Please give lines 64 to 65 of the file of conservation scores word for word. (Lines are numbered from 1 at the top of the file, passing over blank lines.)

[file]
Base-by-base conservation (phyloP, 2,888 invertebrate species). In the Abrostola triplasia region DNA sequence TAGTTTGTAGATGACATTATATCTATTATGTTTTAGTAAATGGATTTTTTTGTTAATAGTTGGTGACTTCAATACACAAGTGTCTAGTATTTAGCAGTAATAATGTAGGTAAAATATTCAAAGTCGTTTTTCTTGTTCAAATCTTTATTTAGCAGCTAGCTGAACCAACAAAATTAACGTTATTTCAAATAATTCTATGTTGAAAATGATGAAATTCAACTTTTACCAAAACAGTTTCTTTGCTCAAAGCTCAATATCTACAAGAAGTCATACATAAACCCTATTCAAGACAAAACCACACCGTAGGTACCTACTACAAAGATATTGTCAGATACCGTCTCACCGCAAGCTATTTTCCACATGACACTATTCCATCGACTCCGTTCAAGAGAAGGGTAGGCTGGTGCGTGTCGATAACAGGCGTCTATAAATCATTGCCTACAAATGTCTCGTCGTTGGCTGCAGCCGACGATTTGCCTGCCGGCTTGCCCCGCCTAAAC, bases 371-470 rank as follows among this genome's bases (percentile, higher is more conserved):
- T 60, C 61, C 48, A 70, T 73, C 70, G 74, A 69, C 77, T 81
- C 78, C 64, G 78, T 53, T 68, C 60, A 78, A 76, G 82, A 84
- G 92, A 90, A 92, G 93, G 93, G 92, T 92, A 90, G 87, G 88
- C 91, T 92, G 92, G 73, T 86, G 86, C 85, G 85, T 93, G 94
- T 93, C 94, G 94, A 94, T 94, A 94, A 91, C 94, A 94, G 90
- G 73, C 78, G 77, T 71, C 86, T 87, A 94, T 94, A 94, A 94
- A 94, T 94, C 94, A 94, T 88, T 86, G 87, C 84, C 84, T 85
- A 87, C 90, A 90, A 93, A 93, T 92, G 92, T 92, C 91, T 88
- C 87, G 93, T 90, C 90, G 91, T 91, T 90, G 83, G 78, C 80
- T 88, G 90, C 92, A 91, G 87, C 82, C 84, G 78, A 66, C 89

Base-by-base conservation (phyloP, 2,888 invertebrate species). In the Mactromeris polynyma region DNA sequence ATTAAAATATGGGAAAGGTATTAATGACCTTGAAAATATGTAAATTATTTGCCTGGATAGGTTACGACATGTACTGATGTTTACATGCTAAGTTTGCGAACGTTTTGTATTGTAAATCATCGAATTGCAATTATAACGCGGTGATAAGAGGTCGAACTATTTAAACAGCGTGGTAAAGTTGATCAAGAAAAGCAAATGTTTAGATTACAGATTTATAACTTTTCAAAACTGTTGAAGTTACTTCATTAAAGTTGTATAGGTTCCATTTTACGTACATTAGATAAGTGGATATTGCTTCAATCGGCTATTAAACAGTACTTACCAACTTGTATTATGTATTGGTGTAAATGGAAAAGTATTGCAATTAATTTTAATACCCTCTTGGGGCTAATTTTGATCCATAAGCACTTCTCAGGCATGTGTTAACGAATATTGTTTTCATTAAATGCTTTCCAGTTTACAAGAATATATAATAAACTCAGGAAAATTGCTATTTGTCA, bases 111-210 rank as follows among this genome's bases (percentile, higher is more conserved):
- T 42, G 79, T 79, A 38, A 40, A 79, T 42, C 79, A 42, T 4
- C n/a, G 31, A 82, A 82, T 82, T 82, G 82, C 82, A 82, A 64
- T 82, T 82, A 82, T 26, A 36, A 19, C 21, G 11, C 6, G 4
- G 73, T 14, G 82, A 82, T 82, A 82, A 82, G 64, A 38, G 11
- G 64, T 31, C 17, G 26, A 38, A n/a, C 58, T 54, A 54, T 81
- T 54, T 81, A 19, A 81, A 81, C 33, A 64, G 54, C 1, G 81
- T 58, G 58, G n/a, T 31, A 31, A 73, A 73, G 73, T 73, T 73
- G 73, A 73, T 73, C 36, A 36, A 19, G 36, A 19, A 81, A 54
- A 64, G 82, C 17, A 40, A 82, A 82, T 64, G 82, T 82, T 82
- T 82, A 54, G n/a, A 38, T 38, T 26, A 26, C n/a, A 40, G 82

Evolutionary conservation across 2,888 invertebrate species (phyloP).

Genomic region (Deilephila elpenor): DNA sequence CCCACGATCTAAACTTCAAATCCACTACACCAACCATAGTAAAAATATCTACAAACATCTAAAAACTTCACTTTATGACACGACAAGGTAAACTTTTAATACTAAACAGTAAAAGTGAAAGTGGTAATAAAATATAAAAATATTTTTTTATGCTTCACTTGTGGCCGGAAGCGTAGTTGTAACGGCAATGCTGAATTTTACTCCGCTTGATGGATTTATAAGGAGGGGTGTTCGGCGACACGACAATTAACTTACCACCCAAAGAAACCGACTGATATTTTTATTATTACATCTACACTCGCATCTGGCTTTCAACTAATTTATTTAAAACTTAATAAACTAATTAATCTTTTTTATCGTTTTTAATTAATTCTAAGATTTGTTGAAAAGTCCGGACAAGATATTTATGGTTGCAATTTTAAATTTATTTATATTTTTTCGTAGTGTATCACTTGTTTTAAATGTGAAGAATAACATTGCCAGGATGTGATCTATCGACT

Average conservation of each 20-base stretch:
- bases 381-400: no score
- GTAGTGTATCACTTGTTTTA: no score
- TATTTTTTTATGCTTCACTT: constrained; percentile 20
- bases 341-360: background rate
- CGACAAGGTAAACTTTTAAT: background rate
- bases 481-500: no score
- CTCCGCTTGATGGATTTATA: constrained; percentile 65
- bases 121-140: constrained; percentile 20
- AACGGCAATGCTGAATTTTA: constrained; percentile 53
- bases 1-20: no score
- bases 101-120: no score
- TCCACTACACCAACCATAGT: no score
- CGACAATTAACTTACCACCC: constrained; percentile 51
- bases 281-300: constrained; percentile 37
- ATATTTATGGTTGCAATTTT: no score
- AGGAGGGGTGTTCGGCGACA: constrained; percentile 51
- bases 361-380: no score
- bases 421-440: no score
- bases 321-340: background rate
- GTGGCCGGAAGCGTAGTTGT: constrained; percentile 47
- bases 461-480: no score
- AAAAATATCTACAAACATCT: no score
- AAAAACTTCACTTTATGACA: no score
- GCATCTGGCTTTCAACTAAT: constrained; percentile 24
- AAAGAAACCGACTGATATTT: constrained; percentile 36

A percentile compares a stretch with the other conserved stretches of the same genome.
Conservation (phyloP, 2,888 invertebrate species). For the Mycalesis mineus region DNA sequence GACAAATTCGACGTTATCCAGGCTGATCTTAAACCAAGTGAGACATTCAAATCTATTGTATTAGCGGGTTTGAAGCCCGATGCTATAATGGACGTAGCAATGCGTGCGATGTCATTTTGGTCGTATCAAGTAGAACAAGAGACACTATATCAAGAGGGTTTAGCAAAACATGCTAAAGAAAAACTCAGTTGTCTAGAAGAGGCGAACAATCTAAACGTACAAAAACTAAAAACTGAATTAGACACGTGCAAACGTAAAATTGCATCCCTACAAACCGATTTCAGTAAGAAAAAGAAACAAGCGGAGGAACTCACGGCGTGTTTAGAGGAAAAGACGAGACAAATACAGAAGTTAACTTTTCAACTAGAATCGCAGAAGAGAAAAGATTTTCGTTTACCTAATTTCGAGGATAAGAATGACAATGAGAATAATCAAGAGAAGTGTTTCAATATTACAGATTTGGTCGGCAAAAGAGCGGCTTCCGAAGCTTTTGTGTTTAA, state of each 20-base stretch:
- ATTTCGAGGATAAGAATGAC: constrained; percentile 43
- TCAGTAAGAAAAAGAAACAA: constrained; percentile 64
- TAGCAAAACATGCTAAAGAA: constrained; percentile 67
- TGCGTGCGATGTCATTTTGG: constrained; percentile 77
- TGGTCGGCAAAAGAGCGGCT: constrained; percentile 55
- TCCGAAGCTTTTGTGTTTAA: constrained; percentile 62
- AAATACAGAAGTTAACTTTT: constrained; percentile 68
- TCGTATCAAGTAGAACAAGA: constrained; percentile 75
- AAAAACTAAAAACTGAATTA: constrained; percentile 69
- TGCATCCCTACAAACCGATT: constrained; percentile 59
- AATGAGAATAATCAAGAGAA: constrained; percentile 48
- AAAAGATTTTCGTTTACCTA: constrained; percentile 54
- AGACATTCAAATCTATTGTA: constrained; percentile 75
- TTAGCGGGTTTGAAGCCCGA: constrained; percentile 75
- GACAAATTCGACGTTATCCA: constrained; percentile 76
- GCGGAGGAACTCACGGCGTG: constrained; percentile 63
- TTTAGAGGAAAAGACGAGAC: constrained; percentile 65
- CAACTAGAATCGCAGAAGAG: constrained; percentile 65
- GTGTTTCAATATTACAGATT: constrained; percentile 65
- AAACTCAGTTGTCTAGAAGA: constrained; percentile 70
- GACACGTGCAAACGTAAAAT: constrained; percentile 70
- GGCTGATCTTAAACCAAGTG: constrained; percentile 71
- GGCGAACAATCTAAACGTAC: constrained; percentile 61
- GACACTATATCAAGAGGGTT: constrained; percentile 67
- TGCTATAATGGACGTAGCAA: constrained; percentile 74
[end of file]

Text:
- AAAAGATTTTCGTTTACCTA: constrained; percentile 54
- AGACATTCAAATCTATTGTA: constrained; percentile 75